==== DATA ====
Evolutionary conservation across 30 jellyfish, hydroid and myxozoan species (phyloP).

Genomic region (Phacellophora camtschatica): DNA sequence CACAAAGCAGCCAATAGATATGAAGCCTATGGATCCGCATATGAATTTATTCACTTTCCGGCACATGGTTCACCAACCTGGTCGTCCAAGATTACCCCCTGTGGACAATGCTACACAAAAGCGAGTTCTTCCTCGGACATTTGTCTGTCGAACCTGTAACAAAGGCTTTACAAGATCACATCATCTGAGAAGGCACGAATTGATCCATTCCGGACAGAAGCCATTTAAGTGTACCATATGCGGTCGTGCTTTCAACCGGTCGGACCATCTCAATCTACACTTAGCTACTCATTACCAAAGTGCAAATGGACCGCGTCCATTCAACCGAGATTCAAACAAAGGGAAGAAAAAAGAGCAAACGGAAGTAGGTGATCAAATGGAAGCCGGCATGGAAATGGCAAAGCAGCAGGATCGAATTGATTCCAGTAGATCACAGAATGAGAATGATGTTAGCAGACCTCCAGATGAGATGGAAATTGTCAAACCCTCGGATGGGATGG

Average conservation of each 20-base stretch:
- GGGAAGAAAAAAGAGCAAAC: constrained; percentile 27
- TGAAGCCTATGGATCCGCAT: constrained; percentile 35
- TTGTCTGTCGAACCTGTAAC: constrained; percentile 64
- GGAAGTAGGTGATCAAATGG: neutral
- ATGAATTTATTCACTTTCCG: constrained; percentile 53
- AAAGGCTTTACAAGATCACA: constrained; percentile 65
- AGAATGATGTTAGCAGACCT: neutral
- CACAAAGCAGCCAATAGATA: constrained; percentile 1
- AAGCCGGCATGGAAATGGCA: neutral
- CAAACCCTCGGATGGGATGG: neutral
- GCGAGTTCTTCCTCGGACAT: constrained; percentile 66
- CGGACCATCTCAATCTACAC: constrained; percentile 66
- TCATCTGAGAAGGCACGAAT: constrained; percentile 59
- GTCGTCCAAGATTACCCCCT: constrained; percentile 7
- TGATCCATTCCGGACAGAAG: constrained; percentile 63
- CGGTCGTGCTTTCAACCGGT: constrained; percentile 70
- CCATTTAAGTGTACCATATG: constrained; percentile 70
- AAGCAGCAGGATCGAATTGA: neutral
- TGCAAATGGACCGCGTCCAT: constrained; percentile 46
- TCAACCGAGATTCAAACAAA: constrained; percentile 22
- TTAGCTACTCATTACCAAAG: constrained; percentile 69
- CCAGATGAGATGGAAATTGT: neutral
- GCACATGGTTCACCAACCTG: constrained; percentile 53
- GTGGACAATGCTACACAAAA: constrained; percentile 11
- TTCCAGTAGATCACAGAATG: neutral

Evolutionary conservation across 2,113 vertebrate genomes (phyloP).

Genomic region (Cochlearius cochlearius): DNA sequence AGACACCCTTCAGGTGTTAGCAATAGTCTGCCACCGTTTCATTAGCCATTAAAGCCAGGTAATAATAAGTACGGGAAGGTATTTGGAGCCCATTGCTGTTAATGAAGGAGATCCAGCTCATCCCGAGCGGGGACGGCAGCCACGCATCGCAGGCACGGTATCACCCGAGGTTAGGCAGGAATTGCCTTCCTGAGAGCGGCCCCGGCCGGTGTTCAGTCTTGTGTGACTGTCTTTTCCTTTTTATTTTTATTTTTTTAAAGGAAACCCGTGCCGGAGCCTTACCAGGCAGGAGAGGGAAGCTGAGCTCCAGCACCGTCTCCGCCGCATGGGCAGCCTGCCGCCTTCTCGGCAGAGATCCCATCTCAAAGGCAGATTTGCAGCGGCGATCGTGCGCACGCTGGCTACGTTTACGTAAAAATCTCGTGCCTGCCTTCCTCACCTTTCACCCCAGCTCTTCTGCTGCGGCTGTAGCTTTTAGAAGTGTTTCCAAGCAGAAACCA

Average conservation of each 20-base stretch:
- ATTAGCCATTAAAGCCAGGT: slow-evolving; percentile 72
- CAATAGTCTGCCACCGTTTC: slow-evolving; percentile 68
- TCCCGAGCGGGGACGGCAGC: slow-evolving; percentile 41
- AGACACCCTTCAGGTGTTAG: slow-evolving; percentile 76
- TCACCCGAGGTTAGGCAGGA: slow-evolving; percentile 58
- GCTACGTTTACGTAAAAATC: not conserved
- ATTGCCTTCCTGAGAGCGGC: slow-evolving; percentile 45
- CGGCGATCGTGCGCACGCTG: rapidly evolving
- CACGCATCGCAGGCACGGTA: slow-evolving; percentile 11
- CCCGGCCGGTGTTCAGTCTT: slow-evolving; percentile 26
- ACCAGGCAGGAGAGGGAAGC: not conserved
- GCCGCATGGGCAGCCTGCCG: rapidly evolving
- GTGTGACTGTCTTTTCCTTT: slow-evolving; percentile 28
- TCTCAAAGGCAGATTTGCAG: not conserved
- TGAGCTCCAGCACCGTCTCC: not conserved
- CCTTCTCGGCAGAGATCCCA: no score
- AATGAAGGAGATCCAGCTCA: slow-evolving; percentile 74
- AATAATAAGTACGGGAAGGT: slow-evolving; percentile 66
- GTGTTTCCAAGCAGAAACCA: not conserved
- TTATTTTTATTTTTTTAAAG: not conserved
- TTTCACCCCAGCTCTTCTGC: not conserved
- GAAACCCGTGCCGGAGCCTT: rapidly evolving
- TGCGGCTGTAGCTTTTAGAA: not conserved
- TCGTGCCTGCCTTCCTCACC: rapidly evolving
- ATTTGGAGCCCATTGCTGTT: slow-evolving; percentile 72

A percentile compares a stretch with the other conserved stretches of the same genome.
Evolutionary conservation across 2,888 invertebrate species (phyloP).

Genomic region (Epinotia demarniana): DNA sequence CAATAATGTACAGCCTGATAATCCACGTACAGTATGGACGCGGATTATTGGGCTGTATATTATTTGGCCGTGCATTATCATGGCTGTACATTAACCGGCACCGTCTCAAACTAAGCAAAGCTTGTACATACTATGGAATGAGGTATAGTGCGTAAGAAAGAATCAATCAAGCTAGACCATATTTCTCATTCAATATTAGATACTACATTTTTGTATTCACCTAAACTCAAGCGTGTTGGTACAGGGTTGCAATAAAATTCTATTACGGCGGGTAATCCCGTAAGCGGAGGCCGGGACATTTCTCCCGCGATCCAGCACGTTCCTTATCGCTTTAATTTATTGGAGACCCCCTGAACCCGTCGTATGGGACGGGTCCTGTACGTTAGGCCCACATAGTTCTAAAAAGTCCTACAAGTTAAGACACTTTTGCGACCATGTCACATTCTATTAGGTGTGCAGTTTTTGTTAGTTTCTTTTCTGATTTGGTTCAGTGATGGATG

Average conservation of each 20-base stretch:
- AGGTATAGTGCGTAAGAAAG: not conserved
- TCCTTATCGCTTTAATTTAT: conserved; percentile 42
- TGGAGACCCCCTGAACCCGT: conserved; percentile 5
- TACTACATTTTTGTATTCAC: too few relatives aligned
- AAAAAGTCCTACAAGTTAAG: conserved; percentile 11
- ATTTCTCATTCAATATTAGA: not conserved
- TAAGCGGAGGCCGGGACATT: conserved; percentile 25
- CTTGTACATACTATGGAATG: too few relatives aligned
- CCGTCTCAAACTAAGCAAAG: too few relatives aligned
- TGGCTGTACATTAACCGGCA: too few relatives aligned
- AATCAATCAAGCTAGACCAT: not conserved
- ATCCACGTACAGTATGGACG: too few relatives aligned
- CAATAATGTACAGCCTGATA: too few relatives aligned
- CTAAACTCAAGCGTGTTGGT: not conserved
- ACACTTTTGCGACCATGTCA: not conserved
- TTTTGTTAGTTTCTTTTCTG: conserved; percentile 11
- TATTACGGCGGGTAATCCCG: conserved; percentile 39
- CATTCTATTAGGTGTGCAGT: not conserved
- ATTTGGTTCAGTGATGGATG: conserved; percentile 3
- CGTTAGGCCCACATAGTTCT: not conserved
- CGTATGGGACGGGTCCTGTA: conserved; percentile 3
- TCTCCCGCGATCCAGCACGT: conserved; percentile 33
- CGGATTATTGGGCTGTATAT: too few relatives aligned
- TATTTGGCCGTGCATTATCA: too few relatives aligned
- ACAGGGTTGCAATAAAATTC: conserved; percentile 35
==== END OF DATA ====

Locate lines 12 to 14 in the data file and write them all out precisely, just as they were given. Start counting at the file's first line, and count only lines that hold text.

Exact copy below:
- AAGCCGGCATGGAAATGGCA: neutral
- CAAACCCTCGGATGGGATGG: neutral
- GCGAGTTCTTCCTCGGACAT: constrained; percentile 66